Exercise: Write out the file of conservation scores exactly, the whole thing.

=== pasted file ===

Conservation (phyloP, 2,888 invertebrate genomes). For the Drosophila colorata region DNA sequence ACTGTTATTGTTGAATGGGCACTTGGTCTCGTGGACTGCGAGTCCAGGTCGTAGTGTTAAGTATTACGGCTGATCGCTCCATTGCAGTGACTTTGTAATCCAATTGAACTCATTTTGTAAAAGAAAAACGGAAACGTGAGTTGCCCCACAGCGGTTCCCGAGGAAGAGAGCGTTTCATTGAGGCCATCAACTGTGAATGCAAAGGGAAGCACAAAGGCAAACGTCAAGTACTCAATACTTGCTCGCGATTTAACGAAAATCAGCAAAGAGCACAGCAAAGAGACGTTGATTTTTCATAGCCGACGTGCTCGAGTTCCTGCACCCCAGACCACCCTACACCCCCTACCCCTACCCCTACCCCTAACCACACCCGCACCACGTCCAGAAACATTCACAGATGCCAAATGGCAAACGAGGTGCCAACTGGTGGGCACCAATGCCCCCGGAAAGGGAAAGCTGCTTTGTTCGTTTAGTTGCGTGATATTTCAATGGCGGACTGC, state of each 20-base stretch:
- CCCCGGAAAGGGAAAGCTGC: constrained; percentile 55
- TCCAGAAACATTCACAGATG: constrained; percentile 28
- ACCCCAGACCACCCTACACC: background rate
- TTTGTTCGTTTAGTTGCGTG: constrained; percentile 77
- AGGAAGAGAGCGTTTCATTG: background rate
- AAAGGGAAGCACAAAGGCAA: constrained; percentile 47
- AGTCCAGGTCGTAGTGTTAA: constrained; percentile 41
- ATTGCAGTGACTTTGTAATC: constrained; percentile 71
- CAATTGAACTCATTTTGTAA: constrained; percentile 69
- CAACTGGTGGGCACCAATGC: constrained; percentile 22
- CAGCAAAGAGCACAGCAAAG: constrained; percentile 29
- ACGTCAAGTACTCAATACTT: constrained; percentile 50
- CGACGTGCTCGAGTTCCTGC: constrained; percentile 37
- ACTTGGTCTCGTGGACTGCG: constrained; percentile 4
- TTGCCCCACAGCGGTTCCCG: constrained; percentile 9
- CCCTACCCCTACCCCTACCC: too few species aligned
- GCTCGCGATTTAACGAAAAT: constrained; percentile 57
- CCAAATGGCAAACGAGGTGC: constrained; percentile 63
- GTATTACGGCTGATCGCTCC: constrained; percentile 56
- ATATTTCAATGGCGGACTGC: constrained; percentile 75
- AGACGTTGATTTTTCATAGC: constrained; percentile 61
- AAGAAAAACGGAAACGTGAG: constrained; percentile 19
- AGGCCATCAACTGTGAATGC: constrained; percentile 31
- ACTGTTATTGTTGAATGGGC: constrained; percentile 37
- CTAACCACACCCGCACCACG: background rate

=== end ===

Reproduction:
Conservation (phyloP, 2,888 invertebrate genomes). For the Drosophila colorata region DNA sequence ACTGTTATTGTTGAATGGGCACTTGGTCTCGTGGACTGCGAGTCCAGGTCGTAGTGTTAAGTATTACGGCTGATCGCTCCATTGCAGTGACTTTGTAATCCAATTGAACTCATTTTGTAAAAGAAAAACGGAAACGTGAGTTGCCCCACAGCGGTTCCCGAGGAAGAGAGCGTTTCATTGAGGCCATCAACTGTGAATGCAAAGGGAAGCACAAAGGCAAACGTCAAGTACTCAATACTTGCTCGCGATTTAACGAAAATCAGCAAAGAGCACAGCAAAGAGACGTTGATTTTTCATAGCCGACGTGCTCGAGTTCCTGCACCCCAGACCACCCTACACCCCCTACCCCTACCCCTACCCCTAACCACACCCGCACCACGTCCAGAAACATTCACAGATGCCAAATGGCAAACGAGGTGCCAACTGGTGGGCACCAATGCCCCCGGAAAGGGAAAGCTGCTTTGTTCGTTTAGTTGCGTGATATTTCAATGGCGGACTGC, state of each 20-base stretch:
- CCCCGGAAAGGGAAAGCTGC: constrained; percentile 55
- TCCAGAAACATTCACAGATG: constrained; percentile 28
- ACCCCAGACCACCCTACACC: background rate
- TTTGTTCGTTTAGTTGCGTG: constrained; percentile 77
- AGGAAGAGAGCGTTTCATTG: background rate
- AAAGGGAAGCACAAAGGCAA: constrained; percentile 47
- AGTCCAGGTCGTAGTGTTAA: constrained; percentile 41
- ATTGCAGTGACTTTGTAATC: constrained; percentile 71
- CAATTGAACTCATTTTGTAA: constrained; percentile 69
- CAACTGGTGGGCACCAATGC: constrained; percentile 22
- CAGCAAAGAGCACAGCAAAG: constrained; percentile 29
- ACGTCAAGTACTCAATACTT: constrained; percentile 50
- CGACGTGCTCGAGTTCCTGC: constrained; percentile 37
- ACTTGGTCTCGTGGACTGCG: constrained; percentile 4
- TTGCCCCACAGCGGTTCCCG: constrained; percentile 9
- CCCTACCCCTACCCCTACCC: too few species aligned
- GCTCGCGATTTAACGAAAAT: constrained; percentile 57
- CCAAATGGCAAACGAGGTGC: constrained; percentile 63
- GTATTACGGCTGATCGCTCC: constrained; percentile 56
- ATATTTCAATGGCGGACTGC: constrained; percentile 75
- AGACGTTGATTTTTCATAGC: constrained; percentile 61
- AAGAAAAACGGAAACGTGAG: constrained; percentile 19
- AGGCCATCAACTGTGAATGC: constrained; percentile 31
- ACTGTTATTGTTGAATGGGC: constrained; percentile 37
- CTAACCACACCCGCACCACG: background rate